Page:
Pursuing a career in forensic psychology can be an exciting way to enter the field of forensics for someone who has an undergraduate background in psychology. A forensic psychologist is someone who uses their training in psychology, including evaluation, diagnosis, and treatment, to work within some aspect of the criminal justice system. A forensic psychologist could be a therapist in a prison, an expert witness in court, a criminal profiler, or any combination of those.
While forensic psychologists must have graduate level training, they do not necessarily have to study in a forensic psychology master’s or doctorate program. Those that choose to seek a master’s degree in forensic psychology should consider the necessary prerequisites for this type of program, the types of courses they might end up taking, and how they would like to pursue this advanced degree.
As with any master’s degree program, any student wishing to apply to forensic psychology masters programs must have completed, or be on track to complete, an undergraduate degree. Most programs do not require that degree to be in forensic psychology, or in psychology at all. However, certain courses are usually required, such as Statistics and introductory level courses to psychology and to experimentation. For promising candidates, many schools exercise the option to grant conditional admission for students that have not completed all requisite courses, provided they can complete them within their first semester of the graduate program.
Many selective programs also have a minimum GPA for applicants to their graduate level programs. This helps narrow the applicant field to those who have proven they can function successfully at an institute of higher learning. Most master’s degree programs also require applicants take the GRE and may have established minimum scores for admission.
Applicants should always keep in mind the requirements for individual programs can vary greatly and be sure to check with a program before applying.
Online MS in Criminal Justice (MSCJ)
Online Master of Science in Criminal Justice (MSCJ)
Online MS in Criminology
Every curriculum is different, but some generalizations can be made about the standard courses required for a master’s degree in forensic psychology. Once prerequisites have been met, students can begin to take advanced courses in psychology, including general courses in research, psychopathology, and advanced statistics.
When some basic advanced requirements have been met, students can begin to explore courses that focus on the forensic aspect of the forensic psychology master’s degree. While these courses can vary at different schools, they may include such course titles as:
This is not an exhaustive list, only a sampling of the kinds of courses found in the course catalogs for forensic psychology master’s degree programs.
Many programs may also offer courses that deal with the intersection of forensic psychology and other professions, including law enforcement and social work. It is also important to note that the majority of master’s degree programs in forensic psychology do require an externship or practicum which involves students working in the field, under the supervision of a licensed psychologist. Some schools may offer assistance in obtaining these positions while others may leave the process largely up to the students themselves.
Any student who chooses to pursue graduates studies may find him or herself concerned about where they will be able to attend school, particularly if they hope to continue working while furthering their education. Luckily, some forensic psychology master’s degree programs do offer the option to study online, in part or in full, which can make attending graduate school that much more convenient. For instance, the Center for Psychological Studies at Nova Southeastern University offers an entirely online master’s of science degree in forensic psychology. Argosy University, which focuses on online learning for all their courses of study, also offers an entirely online Master of Arts degree in forensic psychology. Some schools offer programs that are mostly or partially online. For example, the University of North Dakota offers a Master of Arts degree in forensic psychology that includes online lectures and one campus visit. Students in the UND program are eligible for in-state tuition no matter where they reside.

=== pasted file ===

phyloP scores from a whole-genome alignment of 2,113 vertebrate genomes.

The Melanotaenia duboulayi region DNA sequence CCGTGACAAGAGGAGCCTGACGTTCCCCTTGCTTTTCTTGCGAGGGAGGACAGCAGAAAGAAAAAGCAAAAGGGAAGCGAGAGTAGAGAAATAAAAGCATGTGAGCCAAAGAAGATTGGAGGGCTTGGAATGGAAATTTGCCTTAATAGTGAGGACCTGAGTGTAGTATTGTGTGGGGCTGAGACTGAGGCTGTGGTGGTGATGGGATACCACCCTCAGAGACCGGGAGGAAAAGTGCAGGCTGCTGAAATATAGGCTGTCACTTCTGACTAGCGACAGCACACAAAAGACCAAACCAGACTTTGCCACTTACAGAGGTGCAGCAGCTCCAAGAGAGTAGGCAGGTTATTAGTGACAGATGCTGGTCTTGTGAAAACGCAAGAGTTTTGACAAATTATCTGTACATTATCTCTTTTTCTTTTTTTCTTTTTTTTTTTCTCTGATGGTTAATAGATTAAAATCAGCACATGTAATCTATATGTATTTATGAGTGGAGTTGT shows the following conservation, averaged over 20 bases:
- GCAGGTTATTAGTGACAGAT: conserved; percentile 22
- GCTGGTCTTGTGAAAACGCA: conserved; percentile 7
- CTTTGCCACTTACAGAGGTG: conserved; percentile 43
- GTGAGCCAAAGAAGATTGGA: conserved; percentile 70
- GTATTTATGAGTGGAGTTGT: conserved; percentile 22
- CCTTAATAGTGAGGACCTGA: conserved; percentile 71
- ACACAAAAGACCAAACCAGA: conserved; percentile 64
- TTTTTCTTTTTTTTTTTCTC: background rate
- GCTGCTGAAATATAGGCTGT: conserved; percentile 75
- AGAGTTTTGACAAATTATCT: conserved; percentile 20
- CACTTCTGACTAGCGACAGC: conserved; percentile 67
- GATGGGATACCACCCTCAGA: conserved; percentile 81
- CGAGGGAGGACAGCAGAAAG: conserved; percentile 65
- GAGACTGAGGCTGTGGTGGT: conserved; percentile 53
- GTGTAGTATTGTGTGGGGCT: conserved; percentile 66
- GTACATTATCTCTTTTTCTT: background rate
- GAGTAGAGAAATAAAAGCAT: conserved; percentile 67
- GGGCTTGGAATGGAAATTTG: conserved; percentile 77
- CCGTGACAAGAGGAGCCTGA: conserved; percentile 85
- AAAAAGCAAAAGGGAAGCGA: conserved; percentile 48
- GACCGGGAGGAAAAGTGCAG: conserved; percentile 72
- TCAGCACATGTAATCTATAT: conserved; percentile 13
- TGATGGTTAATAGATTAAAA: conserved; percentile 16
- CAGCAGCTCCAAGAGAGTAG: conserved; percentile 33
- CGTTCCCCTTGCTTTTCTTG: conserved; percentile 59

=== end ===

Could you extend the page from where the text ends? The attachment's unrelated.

Students should remember that these programs may still require some degree of in-person work, particularly when it comes to practicums that may required for the completion of the degree or for future licensing.
Finding a school that is accredited is essential, particularly for those students who plan to seek licensure in the future.Accreditation means that the forensic psychology master’s degree program meets certain requirements in terms of its curriculum, faculty, and facilities. Schools may be accredited as an institute for higher learning, by an organization such as the Middle States Commission on Higher Education (MSCHE). Similar commissions exist for different areas of the country. As an example, John Jay College of Criminal Justice has accreditation from the MSCHE.
However, forensic psychology programs themselves can also earn accreditation separately from such professional organizations as the American Psychological Association (APA). In many instances, those students wishing to pursue an internship and eventually licensure may be required to study at an APA-accredited school.
Barry is Managing Editor of ForensicsColleges.com, operated by educational web publisher Sechel Ventures Partners LLC, which he co-founded. Barry was previously VP for a financial software company, and currently sits on the board of a K-8 school and lives with his wife and daughters in the San Francisco Bay Area.